Police, fire, and ambulance dispatchers, also called public safety telecommunicators, answer emergency and nonemergency calls.Work Environment
Police, fire, and ambulance dispatchers work in emergency communication centers called public safety answering points (PSAPs). Dispatchers must be available around the clock, so they often have to work evenings, weekends, and holidays. Overtime and long shifts—sometimes 12 hours—are common. The pressure to respond quickly and calmly in alarming situations can be stressful.
How to Become a Police, Fire, or Ambulance Dispatcher
Most police, fire, and ambulance dispatchers have a high school diploma. Many states require dispatchers to become certified.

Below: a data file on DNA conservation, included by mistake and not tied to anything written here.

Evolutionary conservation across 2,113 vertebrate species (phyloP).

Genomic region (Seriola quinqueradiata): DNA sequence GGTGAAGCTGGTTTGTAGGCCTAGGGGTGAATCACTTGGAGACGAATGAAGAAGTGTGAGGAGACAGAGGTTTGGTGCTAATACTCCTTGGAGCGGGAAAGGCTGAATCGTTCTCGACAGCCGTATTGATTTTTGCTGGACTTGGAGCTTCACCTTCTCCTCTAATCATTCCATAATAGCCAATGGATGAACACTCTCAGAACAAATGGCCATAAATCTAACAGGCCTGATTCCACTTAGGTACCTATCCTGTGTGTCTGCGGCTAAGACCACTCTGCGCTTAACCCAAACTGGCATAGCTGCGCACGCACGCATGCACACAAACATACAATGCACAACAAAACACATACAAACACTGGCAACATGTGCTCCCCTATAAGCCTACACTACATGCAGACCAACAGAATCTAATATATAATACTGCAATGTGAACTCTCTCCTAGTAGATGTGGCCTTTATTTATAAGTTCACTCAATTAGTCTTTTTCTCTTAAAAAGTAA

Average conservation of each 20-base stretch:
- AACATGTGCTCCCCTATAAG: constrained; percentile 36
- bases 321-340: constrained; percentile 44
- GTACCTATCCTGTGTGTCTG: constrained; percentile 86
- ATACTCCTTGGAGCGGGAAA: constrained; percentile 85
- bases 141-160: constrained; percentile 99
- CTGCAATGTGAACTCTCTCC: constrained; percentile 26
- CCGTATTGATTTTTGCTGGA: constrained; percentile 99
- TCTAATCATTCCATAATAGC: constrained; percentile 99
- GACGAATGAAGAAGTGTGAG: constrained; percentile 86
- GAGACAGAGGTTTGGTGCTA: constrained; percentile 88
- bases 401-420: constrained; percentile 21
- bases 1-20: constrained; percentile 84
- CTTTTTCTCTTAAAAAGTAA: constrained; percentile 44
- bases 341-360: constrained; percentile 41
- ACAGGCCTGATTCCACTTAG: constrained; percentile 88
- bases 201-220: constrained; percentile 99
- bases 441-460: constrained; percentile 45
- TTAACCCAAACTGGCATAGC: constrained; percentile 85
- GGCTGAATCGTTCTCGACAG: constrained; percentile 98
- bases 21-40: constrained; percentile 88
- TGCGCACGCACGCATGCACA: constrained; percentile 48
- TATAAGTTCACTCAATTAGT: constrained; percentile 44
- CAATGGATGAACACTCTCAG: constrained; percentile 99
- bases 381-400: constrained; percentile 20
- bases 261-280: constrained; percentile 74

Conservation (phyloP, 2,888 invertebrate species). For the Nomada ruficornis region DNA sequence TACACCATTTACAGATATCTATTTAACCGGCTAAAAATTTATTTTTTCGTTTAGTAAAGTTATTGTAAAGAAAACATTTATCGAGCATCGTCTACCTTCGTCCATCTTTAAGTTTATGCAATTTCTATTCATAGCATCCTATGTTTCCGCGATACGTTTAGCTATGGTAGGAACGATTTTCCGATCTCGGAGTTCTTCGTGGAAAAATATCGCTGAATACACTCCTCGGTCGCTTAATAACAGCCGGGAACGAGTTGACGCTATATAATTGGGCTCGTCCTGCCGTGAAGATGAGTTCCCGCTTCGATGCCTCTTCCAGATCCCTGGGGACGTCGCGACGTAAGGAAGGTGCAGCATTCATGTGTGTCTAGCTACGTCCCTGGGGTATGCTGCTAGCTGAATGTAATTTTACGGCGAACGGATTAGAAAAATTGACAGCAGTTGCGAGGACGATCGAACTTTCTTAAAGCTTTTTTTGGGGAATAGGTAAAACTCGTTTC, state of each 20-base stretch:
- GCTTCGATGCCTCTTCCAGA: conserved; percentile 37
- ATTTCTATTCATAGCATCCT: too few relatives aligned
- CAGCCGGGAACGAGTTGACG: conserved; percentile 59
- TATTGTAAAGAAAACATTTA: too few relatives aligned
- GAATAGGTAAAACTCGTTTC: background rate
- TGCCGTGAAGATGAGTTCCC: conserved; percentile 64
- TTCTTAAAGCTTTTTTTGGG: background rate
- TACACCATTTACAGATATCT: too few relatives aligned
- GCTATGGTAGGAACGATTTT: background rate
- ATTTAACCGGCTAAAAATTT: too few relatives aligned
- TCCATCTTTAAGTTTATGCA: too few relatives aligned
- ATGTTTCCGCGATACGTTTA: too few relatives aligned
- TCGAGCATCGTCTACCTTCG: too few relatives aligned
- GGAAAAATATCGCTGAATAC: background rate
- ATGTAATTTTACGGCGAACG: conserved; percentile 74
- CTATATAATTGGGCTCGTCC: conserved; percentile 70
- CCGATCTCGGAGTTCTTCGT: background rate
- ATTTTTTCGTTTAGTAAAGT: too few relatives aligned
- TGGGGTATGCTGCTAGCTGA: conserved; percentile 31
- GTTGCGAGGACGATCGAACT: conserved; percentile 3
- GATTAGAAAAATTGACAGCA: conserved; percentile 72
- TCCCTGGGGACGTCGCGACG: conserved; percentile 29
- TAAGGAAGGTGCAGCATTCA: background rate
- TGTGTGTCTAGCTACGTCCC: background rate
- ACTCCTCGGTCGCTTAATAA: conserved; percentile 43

The median annual wage for police, fire, and ambulance dispatchers was $39,640 in May 2017.
Employment of police, fire, and ambulance dispatchers is projected to grow 8 percent by 2026, about as fast as the average for all occupations. Job prospects should be good because the stressful nature of the job results in many workers leaving this occupation.